Radford, Frade locked in legal smackdown
MADRID — Nearly 15 months after Michael Radford suspended the shoot of “La Mula,” one week out from a wrap, the British director and Spain’s Alejandra Frade, the pic’s lead producer, remain locked in a legal slug-fest.
On Nov. 26, the London High Court’s Mr. Justice Langstaff dictated an injunction extension on “Mula,” forbidding lead producer Frade from distributing the film.
The latest of four interim injunctions, it runs through to at least Feb. 21.
“Mula’s” original temporary injunction, imposed Aug. 2 by a London High Court after Radford charged Frade with conspiracy, fraud, defamation and breach of contract, also prohibits Frade or the companies she uses from cutting or publishing any footage shot by Radford or advertising “La Mula,” said Mark Westaway, Radford’s lawyer at New Media Law.
Interim injunctions were successfully served on Nov. 4 and Nov. 9 to Andalusia’s Gheko Films Sur, owned by Frade and partner Bruce St. Clair, and their shingle Gheko Films, based just outside Madrid, Westaway said.
Addressing the London High Court in a Nov. 25 note, Raquel Perez Pedroche, a lawyer for Frade, claimed the injunction had been improperly served to Gheko Films Sur and that the London High Court did not have jurisdiction over “Mula” legal disputes.
By imposing an injunction on “Mula,” the London High Court crucially asserts jurisdiction over its Spanish release, Westaway argued.
While lawyers dispute jurisdiction, Frade is battling for “Mula’s” release in Spain.
On Sept. 1, Frade applied to the Icaa Spanish Film Institute for a “Mula” rating certificate.
Ignasi Guardans, then Icaa director general, signed documentation on Oct. 19 denying “Mula” a rating.
Based on information supplied by “Mula” backers, the U.K. Film Council and the Irish Film Board, Guardans argued “Mula” was not a completed movie; moreover, Radford did not recognize the film as his own.
On Dec. 3, “without pre-judging the root cause determining the denial of a ratings certificate,” new Icaa director general Carlos Cuadros overturned Guardans’ decision. Among his reasons was that the rejection was not made in due time, and was made by the wrong ICAA authority.
According to Frade, only a judge can decide on preventing the film’s commercial release.
Cuadros could not be reached for comment.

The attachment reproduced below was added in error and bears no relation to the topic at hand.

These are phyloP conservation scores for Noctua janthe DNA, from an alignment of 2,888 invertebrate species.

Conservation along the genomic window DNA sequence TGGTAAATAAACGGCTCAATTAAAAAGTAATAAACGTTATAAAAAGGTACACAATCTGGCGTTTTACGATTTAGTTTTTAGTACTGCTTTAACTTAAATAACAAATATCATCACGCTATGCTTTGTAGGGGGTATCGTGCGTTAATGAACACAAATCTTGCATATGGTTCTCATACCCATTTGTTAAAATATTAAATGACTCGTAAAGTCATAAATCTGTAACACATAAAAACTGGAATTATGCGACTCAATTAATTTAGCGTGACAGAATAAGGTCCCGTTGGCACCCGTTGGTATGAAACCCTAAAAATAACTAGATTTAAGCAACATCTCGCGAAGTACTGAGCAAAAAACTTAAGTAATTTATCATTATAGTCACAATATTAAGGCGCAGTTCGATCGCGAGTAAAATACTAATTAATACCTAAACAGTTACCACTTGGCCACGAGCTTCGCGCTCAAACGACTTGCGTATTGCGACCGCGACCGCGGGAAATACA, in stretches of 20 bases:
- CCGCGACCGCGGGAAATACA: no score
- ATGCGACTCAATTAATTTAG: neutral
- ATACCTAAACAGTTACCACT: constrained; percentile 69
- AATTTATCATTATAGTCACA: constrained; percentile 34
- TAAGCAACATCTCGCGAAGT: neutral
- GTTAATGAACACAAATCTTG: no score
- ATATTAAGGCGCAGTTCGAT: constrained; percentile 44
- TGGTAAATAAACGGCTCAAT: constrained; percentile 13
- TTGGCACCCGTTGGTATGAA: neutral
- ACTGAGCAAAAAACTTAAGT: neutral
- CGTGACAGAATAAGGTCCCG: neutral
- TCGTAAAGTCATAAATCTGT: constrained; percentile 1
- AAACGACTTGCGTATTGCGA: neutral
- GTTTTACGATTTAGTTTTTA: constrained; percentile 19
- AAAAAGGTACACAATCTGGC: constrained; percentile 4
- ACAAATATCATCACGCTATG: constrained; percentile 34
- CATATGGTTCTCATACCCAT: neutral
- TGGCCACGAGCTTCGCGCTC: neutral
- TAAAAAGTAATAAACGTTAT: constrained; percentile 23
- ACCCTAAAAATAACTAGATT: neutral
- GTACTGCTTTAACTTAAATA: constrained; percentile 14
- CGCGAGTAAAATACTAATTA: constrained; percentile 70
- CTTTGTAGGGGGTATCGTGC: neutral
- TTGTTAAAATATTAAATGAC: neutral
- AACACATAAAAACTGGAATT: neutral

It seems anybody’s guess how this legal imbroglio play outs. But “Mula” certainly presents large ironies.
The first foray by Radford (“Il Postino,” “The Merchant of Venice”) into Spanish-language filmmaking, the Spanish Civil War comedy made headlines when Radford suspended its shoot Oct. 30, 2009.
“Mula” was subsequently cut by Gheko, which originated the project and brought Radford on board.
“La Mula’s” root problem, Radford maintained, was Frade’s failure to sign inter-party agreements and other documentation needed to unlock UKFC and IFB funding, allowing “Mula’s” British and Irish producers — Radford’s London-based Workhorse and Ireland’s Subotica Ent. — to cash flow their “Mula” commitments.
He could not continue to shoot, Radford went on, knowing that Gheko was stopping his company from paying the British crew and cameras, and the on-set vehicles Workhorse had procured from the U.K.
“Mula” has £1,092,437 ($1.68 million) in UKFC production funding still waiting to be invested in the film. Subotica has been granted $653,500 for post-production from the IFB, which is also making $65,350 available for Radford to complete “Mule’s” shoot.
While this funding still had to be channeled into the production, in June 2009 Gheko advanced Workhorse’s share of pre-production costs.
On Aug. 11, Gheko lodged a lawsuit with a Madrid Court reclaiming the loan, allegedly running to Euros253,434 ($331,238).
On paper a fully financed film, “Mula” has left multiple debts in Spain.
Frade said the Spanish crew had been paid, but some Spanish suppliers are pending part-payment, given a delay in delivery, and because the English and Irish co-producers have not put up their part of “Mula” financing.
Another large irony: “Mula” looks to have B.O. potential.
“What’s very sad is that ‘La Mula’ is a wonderful story, Alejandra Frade made exactly the right choice of director, and this is the film of Michael Radford’s life,” reiterated IFB chief exec Simon Perry.
After Spanish smash hit “Tres metros sobre el cielo,” “Mula” stars Mario Casas and Maria Valverde are Spain’s hottest on-screen item.
How, if disowned by Radford, “Mula” would fare in Spain, if released, and whether foreign distributors would ever touch it, remain, however, other questions entirely.